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How Many Versions of iOS Should My App Support?

As developers, we're always looking to take advantage of the latest technologies. Each new version of Apple's mobile operating system (iOS) introduces new APIs that give us the ability to do wonderfully new things within our apps, but the balance lies in leveraging this new technology while still supporting an established user base.  We often try to guess how many versions of iOS our apps need to target because the overall goal is to introduce new functionality while supporting the maximum number of users.  Adding bells and whistles won’t do us much good if that means cutting out a significant portion of our audience. Personally, when trying to decide which iOS version my apps will target the three primary things I take into account are a high adoption rate, app complexity and selective feature offerings.

High Adoption Rate

Apple's devices aren't "fragmented" in the way that many competitors’ devices are because Apple controls both the operating system and the hardware it runs on.  As a result, there are really only two things that keep iOS users from upgrading: either the hardware is sufficiently old to prevent the upgrade, or users themselves choose not to. This clear upgrade path results in a new operating system adoption rate that is staggeringly high. Several sources claim that last year's release of iOS 6 reached over 60% adoption within a month's time, widely claimed to be the fastest software upgrade in history. This works in our favor because we can rest assured that by the time we've developed and tested features introduced by the latest software release, a good portion of our target audience will be able to take advantage of the latest features.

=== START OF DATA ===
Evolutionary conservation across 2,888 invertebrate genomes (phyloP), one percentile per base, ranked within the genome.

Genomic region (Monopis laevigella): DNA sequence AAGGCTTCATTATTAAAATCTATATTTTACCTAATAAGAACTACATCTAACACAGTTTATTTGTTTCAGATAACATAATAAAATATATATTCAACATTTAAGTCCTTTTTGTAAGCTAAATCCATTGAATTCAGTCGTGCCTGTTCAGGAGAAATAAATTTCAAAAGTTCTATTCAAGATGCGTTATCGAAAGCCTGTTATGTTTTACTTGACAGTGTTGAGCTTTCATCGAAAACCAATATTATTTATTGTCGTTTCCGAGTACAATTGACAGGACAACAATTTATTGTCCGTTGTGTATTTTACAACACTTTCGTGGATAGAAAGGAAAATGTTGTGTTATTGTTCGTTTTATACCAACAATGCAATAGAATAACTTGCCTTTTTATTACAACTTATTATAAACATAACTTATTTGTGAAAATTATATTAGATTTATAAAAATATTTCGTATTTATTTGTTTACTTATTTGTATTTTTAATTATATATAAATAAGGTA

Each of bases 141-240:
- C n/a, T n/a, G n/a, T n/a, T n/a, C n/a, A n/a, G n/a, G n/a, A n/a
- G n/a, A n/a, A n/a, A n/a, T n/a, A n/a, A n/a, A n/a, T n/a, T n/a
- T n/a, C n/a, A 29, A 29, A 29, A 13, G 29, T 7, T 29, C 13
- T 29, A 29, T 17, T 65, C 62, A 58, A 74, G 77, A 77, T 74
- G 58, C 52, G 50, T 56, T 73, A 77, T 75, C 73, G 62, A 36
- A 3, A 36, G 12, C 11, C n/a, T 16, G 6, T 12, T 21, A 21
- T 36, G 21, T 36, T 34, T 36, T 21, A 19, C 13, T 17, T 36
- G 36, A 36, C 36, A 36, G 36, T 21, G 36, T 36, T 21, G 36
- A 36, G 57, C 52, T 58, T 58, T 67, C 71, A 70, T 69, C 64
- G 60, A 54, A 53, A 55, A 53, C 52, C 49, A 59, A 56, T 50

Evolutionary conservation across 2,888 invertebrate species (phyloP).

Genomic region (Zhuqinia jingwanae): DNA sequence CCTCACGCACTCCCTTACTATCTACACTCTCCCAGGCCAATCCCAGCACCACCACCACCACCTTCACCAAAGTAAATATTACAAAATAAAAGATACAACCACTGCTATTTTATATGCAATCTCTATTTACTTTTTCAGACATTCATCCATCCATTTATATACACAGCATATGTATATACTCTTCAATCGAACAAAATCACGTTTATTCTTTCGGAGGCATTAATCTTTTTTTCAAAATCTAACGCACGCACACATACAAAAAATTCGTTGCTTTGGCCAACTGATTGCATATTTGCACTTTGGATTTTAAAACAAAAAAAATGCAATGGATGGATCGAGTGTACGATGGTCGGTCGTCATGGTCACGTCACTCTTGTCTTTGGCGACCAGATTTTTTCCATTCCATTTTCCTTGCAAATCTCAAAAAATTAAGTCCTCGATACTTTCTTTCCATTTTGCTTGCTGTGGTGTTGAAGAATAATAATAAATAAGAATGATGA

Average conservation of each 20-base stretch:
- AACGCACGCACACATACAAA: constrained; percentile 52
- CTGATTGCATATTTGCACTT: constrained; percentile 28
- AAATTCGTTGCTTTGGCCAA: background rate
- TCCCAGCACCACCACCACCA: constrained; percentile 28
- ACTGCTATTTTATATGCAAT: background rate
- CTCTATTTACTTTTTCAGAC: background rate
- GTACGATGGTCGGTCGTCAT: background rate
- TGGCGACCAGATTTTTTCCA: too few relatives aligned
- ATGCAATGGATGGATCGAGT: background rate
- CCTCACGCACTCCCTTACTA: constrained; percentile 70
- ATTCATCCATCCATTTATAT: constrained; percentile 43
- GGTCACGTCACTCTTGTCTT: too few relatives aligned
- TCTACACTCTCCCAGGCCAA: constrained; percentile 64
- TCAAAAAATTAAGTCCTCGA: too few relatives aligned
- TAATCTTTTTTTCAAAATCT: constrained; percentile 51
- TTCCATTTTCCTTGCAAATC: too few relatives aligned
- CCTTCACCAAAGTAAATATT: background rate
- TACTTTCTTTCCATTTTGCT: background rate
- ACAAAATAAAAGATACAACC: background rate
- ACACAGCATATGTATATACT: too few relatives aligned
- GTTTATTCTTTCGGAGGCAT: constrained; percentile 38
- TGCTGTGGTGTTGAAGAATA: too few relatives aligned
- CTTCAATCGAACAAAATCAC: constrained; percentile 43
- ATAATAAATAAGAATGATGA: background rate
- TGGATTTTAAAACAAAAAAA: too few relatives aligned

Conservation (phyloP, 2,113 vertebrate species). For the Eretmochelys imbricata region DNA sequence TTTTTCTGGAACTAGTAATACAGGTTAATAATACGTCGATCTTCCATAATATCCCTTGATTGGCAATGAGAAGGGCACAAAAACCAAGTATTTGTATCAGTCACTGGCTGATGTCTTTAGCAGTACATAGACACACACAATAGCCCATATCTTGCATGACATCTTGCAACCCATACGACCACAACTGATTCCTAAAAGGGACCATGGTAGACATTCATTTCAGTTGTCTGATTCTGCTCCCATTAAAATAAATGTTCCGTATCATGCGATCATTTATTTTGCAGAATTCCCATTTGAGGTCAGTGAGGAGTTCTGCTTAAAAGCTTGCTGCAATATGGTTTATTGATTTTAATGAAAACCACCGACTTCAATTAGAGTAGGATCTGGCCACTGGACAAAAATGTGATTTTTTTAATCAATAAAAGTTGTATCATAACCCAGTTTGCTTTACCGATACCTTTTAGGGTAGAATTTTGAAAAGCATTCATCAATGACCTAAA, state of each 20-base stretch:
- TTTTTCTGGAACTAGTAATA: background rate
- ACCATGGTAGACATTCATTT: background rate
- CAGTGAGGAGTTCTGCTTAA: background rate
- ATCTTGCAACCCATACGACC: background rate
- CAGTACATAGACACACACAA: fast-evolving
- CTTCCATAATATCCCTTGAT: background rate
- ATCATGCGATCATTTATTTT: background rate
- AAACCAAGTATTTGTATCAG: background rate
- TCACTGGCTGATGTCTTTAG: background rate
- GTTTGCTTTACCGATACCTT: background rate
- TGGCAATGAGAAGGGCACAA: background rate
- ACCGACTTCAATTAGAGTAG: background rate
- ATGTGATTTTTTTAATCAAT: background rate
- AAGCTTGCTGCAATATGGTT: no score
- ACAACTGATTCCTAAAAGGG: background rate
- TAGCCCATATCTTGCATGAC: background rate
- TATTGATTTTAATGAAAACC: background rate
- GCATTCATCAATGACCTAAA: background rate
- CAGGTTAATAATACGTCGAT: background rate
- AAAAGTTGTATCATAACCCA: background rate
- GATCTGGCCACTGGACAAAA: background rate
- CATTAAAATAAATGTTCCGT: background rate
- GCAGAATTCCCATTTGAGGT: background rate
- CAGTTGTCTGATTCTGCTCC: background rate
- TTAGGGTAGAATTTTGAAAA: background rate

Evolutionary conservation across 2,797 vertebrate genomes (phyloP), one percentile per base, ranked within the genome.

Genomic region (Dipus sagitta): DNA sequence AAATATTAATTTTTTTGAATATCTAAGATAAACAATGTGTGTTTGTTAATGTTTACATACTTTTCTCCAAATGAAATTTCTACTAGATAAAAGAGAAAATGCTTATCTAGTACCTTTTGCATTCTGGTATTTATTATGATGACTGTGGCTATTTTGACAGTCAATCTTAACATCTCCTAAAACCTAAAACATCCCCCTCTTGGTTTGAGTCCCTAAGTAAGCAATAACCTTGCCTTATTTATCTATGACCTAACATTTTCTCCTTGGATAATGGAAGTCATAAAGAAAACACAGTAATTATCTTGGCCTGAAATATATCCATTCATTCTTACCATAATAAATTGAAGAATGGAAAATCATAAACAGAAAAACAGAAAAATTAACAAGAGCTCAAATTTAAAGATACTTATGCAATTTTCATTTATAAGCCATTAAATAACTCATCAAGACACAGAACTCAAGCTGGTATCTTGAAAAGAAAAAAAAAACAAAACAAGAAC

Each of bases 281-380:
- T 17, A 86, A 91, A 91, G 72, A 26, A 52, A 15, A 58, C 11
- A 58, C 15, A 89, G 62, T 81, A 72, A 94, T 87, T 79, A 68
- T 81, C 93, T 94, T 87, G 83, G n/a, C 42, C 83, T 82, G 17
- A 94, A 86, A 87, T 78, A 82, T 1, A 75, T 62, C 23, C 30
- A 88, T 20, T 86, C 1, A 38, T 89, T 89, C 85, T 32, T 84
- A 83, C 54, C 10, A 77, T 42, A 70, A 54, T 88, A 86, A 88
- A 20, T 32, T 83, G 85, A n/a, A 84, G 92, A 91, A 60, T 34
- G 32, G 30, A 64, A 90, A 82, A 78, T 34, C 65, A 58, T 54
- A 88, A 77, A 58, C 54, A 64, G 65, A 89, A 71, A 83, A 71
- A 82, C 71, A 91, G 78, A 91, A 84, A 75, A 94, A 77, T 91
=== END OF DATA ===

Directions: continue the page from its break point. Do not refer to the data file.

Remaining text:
App Complexity

Will my app even need to take advantage of the latest technologies?  What if I just plan to present a web view and a few buttons and labels?  What if my app consists primarily of table views and doesn't even rely on network connectivity?  If I’m following the KISS principle (Keep it simple, stupid!) and I don't plan on doing anything cutting edge, then I could honestly support several prior versions of iOS since most of the basic features have been around since the beginning.

Selective Feature Offerings

If I need to add some newer capabilities, I can always choose to code them in for upgraded devices and filter them out for older devices.  Xcode, the iOS development tool, automates so many of the little tasks that we would have to perform when trying to support multiple devices or versions of an operating system. Apps automatically run in iPhone 5 compatibility mode without having to do a single thing. If you want to have your apps scale up to the iPhone 5's 4 inch display, just drop in a 4 inch launch image and for the most part, the app will scale automatically. Want to use the latest SDK, but support earlier operating systems?  Just set the deployment target to an earlier version with one setting and test for compatibility in the various simulators. It really is quite easy to offer new features to those devices that can support them and selectively filter out features for devices running older versions of the operating system. Many times, the compiler will alert us if we try to compile a feature that isn't compatible with the specified target. Want to offer social sharing features but worried that older devices won't support it?  Just use -(BOOL)respondsToSelector:(SEL)aSelector to determine what the device can and can't support. This way we can still use the latest features and simultaneously support earlier operating systems.

Since my last several projects have been more advanced, I've chosen to use some of the latest technologies and have come to the conclusion, based on high iOS adoption rates, that I'd be reaching the vast majority of iOS users if I support the two most recent major operating system versions, iOS 5 and 6.  From what I've seen, the prevailing wisdom seems to be that you really can't go wrong if you support iOS for the prior year. Apple’s faithful supporters tend to be an eager bunch and will upgrade if they can, unless there’s a really good reason not to, which rarely seems to be the case. I know what you’re all thinking... Apple’s maps. In reality, they were the perfect solution for my latest project and offered more than Google maps could for my particular need, so don’t be afraid. Upgrade!

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